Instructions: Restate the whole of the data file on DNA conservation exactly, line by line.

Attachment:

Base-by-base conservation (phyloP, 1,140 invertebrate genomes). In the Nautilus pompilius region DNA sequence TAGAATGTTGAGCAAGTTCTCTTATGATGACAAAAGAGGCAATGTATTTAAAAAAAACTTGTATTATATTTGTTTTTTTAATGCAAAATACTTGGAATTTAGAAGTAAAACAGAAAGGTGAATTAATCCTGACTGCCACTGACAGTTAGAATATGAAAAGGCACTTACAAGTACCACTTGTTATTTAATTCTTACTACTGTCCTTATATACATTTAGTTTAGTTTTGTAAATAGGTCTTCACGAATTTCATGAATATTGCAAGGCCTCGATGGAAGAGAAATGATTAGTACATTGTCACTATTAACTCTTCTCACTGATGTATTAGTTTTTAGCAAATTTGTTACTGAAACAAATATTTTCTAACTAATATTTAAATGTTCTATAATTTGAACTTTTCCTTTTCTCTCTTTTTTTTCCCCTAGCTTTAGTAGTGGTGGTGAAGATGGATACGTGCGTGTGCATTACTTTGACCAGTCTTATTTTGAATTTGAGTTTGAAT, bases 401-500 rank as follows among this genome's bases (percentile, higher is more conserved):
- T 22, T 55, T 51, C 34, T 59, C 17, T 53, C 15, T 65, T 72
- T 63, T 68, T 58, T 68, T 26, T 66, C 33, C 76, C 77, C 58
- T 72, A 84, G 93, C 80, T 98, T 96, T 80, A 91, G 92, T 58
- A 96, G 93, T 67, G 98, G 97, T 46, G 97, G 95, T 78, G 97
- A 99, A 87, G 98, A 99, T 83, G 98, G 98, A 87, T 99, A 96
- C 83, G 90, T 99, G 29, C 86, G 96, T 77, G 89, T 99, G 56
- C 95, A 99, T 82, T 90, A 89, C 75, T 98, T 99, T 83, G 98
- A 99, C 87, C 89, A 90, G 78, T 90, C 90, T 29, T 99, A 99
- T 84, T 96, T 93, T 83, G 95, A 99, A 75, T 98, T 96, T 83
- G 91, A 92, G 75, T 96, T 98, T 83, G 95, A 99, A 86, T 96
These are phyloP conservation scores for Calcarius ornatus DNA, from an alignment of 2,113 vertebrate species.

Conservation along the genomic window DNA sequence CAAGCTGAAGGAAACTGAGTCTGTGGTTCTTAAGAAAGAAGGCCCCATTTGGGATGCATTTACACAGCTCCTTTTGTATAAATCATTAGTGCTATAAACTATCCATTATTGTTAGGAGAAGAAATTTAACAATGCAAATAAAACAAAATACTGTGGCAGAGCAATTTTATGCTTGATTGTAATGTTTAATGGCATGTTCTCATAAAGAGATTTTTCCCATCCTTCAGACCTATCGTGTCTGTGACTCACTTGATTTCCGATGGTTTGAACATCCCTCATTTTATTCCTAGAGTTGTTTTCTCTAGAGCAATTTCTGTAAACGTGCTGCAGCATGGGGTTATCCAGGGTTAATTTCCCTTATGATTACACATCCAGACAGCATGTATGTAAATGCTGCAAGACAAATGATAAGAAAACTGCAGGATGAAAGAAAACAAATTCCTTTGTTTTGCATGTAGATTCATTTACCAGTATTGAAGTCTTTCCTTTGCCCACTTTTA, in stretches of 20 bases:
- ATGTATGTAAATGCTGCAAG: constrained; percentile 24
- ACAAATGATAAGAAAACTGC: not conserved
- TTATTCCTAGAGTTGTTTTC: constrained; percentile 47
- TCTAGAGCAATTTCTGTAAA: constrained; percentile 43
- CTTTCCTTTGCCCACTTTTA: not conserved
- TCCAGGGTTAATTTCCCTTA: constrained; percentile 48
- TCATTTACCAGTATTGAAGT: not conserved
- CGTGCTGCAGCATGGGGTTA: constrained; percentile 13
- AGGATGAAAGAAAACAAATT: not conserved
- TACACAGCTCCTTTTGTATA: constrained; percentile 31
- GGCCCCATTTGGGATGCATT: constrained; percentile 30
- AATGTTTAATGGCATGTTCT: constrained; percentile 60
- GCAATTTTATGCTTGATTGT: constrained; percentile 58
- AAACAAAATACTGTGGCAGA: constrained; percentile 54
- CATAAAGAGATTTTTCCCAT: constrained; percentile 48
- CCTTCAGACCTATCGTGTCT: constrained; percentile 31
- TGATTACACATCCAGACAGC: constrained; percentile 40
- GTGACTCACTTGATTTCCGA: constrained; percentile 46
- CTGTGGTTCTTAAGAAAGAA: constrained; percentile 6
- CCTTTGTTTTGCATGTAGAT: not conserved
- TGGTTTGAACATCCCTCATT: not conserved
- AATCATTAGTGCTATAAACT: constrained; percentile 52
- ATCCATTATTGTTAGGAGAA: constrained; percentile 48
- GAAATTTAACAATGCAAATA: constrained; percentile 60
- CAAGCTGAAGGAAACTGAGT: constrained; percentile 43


Base-by-base conservation (phyloP, 1,140 invertebrate genomes). In the Nautilus pompilius region DNA sequence TAGAATGTTGAGCAAGTTCTCTTATGATGACAAAAGAGGCAATGTATTTAAAAAAAACTTGTATTATATTTGTTTTTTTAATGCAAAATACTTGGAATTTAGAAGTAAAACAGAAAGGTGAATTAATCCTGACTGCCACTGACAGTTAGAATATGAAAAGGCACTTACAAGTACCACTTGTTATTTAATTCTTACTACTGTCCTTATATACATTTAGTTTAGTTTTGTAAATAGGTCTTCACGAATTTCATGAATATTGCAAGGCCTCGATGGAAGAGAAATGATTAGTACATTGTCACTATTAACTCTTCTCACTGATGTATTAGTTTTTAGCAAATTTGTTACTGAAACAAATATTTTCTAACTAATATTTAAATGTTCTATAATTTGAACTTTTCCTTTTCTCTCTTTTTTTTCCCCTAGCTTTAGTAGTGGTGGTGAAGATGGATACGTGCGTGTGCATTACTTTGACCAGTCTTATTTTGAATTTGAGTTTGAAT, bases 401-500 rank as follows among this genome's bases (percentile, higher is more conserved):
- T 22, T 55, T 51, C 34, T 59, C 17, T 53, C 15, T 65, T 72
- T 63, T 68, T 58, T 68, T 26, T 66, C 33, C 76, C 77, C 58
- T 72, A 84, G 93, C 80, T 98, T 96, T 80, A 91, G 92, T 58
- A 96, G 93, T 67, G 98, G 97, T 46, G 97, G 95, T 78, G 97
- A 99, A 87, G 98, A 99, T 83, G 98, G 98, A 87, T 99, A 96
- C 83, G 90, T 99, G 29, C 86, G 96, T 77, G 89, T 99, G 56
- C 95, A 99, T 82, T 90, A 89, C 75, T 98, T 99, T 83, G 98
- A 99, C 87, C 89, A 90, G 78, T 90, C 90, T 29, T 99, A 99
- T 84, T 96, T 93, T 83, G 95, A 99, A 75, T 98, T 96, T 83
- G 91, A 92, G 75, T 96, T 98, T 83, G 95, A 99, A 86, T 96
These are phyloP conservation scores for Calcarius ornatus DNA, from an alignment of 2,113 vertebrate species.

Conservation along the genomic window DNA sequence CAAGCTGAAGGAAACTGAGTCTGTGGTTCTTAAGAAAGAAGGCCCCATTTGGGATGCATTTACACAGCTCCTTTTGTATAAATCATTAGTGCTATAAACTATCCATTATTGTTAGGAGAAGAAATTTAACAATGCAAATAAAACAAAATACTGTGGCAGAGCAATTTTATGCTTGATTGTAATGTTTAATGGCATGTTCTCATAAAGAGATTTTTCCCATCCTTCAGACCTATCGTGTCTGTGACTCACTTGATTTCCGATGGTTTGAACATCCCTCATTTTATTCCTAGAGTTGTTTTCTCTAGAGCAATTTCTGTAAACGTGCTGCAGCATGGGGTTATCCAGGGTTAATTTCCCTTATGATTACACATCCAGACAGCATGTATGTAAATGCTGCAAGACAAATGATAAGAAAACTGCAGGATGAAAGAAAACAAATTCCTTTGTTTTGCATGTAGATTCATTTACCAGTATTGAAGTCTTTCCTTTGCCCACTTTTA, in stretches of 20 bases:
- ATGTATGTAAATGCTGCAAG: constrained; percentile 24
- ACAAATGATAAGAAAACTGC: not conserved
- TTATTCCTAGAGTTGTTTTC: constrained; percentile 47
- TCTAGAGCAATTTCTGTAAA: constrained; percentile 43
- CTTTCCTTTGCCCACTTTTA: not conserved
- TCCAGGGTTAATTTCCCTTA: constrained; percentile 48
- TCATTTACCAGTATTGAAGT: not conserved
- CGTGCTGCAGCATGGGGTTA: constrained; percentile 13
- AGGATGAAAGAAAACAAATT: not conserved
- TACACAGCTCCTTTTGTATA: constrained; percentile 31
- GGCCCCATTTGGGATGCATT: constrained; percentile 30
- AATGTTTAATGGCATGTTCT: constrained; percentile 60
- GCAATTTTATGCTTGATTGT: constrained; percentile 58
- AAACAAAATACTGTGGCAGA: constrained; percentile 54
- CATAAAGAGATTTTTCCCAT: constrained; percentile 48
- CCTTCAGACCTATCGTGTCT: constrained; percentile 31
- TGATTACACATCCAGACAGC: constrained; percentile 40
- GTGACTCACTTGATTTCCGA: constrained; percentile 46
- CTGTGGTTCTTAAGAAAGAA: constrained; percentile 6
- CCTTTGTTTTGCATGTAGAT: not conserved
- TGGTTTGAACATCCCTCATT: not conserved
- AATCATTAGTGCTATAAACT: constrained; percentile 52
- ATCCATTATTGTTAGGAGAA: constrained; percentile 48
- GAAATTTAACAATGCAAATA: constrained; percentile 60
- CAAGCTGAAGGAAACTGAGT: constrained; percentile 43